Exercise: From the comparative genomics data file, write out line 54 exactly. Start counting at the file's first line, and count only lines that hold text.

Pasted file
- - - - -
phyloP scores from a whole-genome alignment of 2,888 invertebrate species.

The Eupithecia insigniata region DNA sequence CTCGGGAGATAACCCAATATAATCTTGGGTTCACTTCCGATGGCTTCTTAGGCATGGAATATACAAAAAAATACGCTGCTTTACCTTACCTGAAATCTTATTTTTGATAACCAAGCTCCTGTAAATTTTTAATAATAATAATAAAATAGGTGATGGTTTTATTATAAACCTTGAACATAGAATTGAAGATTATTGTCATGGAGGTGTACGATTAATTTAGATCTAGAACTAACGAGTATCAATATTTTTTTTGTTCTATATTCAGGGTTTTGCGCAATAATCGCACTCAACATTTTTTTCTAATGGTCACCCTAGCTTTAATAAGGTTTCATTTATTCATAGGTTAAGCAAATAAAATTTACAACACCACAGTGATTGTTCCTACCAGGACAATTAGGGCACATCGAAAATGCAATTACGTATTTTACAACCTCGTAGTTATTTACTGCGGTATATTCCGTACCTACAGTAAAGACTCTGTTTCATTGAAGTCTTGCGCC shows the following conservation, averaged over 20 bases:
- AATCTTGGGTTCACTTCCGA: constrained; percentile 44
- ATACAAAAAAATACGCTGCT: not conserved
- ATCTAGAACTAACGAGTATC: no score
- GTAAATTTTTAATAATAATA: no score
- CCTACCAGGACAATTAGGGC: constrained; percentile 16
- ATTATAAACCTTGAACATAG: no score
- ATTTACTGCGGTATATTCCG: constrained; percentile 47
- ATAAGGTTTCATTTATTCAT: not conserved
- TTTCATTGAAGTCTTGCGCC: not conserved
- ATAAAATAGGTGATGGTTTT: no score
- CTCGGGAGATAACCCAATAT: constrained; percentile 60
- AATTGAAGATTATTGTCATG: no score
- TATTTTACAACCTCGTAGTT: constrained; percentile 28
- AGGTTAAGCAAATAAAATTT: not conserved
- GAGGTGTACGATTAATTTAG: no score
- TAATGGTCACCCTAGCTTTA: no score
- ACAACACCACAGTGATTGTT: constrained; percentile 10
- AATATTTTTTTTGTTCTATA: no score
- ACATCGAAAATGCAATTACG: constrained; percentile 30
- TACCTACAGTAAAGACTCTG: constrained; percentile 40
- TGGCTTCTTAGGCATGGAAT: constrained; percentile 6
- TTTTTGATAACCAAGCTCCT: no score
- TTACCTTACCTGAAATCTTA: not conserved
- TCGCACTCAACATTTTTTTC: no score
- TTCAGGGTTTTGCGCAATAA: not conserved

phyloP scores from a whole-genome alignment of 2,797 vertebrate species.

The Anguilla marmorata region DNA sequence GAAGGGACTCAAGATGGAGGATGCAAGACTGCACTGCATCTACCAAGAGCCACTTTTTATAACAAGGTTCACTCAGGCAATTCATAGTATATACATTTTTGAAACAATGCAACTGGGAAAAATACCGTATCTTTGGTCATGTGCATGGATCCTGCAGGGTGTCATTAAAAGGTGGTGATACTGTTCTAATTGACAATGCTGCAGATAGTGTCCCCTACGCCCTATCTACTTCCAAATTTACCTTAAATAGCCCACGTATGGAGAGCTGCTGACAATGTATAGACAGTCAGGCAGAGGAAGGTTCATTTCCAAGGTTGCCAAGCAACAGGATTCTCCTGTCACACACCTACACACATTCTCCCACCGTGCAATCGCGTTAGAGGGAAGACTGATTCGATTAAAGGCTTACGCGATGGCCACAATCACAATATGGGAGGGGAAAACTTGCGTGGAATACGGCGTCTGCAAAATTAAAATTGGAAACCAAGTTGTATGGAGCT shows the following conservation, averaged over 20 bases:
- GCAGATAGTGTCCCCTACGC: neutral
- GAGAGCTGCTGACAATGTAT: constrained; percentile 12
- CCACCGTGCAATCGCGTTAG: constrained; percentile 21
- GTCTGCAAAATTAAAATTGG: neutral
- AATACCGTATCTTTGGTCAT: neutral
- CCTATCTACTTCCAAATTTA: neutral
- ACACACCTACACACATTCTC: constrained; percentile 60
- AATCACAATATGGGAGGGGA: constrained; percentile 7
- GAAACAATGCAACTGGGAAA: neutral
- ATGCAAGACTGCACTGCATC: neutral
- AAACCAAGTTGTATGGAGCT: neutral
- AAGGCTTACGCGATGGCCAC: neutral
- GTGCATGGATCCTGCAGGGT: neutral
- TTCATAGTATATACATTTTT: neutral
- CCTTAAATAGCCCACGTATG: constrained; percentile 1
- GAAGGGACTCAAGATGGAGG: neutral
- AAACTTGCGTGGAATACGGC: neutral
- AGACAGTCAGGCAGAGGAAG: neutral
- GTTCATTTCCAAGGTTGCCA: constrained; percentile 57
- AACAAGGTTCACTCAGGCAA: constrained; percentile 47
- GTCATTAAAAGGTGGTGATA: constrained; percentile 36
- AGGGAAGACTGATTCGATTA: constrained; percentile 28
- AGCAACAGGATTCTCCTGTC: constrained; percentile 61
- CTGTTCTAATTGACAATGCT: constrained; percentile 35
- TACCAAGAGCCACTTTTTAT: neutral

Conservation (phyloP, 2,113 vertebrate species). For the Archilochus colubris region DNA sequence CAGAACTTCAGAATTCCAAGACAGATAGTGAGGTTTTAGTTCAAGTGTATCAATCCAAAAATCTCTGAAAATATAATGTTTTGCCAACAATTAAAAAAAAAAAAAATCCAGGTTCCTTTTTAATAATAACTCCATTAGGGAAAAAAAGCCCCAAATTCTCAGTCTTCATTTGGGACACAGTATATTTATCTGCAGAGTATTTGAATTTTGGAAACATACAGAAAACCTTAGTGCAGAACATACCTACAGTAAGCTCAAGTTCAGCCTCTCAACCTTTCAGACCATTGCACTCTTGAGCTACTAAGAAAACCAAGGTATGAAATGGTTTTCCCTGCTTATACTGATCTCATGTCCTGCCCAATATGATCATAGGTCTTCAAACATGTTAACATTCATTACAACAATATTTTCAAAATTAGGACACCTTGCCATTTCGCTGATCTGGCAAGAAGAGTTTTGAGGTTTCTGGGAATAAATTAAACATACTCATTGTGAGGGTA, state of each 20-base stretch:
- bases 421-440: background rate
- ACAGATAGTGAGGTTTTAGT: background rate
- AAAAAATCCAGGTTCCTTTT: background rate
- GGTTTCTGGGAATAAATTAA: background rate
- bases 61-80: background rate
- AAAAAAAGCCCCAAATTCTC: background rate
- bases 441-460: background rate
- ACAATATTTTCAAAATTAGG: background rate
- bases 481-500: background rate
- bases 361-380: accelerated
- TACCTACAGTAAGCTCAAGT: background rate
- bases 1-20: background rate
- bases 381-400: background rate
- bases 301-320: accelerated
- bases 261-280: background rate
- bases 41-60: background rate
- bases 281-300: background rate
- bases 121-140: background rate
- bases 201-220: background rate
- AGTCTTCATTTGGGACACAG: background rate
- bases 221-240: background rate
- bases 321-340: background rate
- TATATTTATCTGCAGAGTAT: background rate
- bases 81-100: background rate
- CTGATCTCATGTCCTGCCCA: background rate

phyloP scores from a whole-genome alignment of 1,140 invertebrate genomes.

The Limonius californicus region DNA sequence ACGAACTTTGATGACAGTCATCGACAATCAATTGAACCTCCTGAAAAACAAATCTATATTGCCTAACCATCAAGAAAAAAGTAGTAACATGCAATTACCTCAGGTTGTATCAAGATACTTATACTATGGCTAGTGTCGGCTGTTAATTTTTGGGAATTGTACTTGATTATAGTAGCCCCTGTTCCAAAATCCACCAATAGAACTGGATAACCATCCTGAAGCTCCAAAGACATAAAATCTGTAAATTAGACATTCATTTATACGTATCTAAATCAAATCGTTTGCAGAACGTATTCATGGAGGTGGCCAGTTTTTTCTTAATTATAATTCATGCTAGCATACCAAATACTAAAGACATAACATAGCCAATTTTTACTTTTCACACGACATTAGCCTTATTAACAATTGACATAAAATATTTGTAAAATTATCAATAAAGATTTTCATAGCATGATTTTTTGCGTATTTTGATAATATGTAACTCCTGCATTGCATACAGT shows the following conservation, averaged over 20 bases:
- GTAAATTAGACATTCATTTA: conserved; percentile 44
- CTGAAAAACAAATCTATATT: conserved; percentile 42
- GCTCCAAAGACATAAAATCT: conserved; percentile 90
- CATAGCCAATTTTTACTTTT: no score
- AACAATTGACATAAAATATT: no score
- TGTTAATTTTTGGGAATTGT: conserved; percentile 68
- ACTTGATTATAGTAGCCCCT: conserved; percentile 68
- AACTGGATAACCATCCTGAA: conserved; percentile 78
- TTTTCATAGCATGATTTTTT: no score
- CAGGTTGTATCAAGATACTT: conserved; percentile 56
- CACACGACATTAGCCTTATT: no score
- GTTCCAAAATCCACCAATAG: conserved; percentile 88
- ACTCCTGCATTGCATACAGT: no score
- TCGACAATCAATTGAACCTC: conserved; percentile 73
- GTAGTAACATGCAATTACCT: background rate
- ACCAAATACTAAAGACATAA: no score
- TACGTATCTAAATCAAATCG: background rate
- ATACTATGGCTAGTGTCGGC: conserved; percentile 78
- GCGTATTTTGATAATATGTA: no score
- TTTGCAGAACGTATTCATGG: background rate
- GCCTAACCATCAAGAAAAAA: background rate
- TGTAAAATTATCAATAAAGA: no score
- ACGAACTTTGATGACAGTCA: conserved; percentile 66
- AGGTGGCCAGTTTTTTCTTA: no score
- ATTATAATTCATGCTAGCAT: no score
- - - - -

- TACCAAGAGCCACTTTTTAT: neutral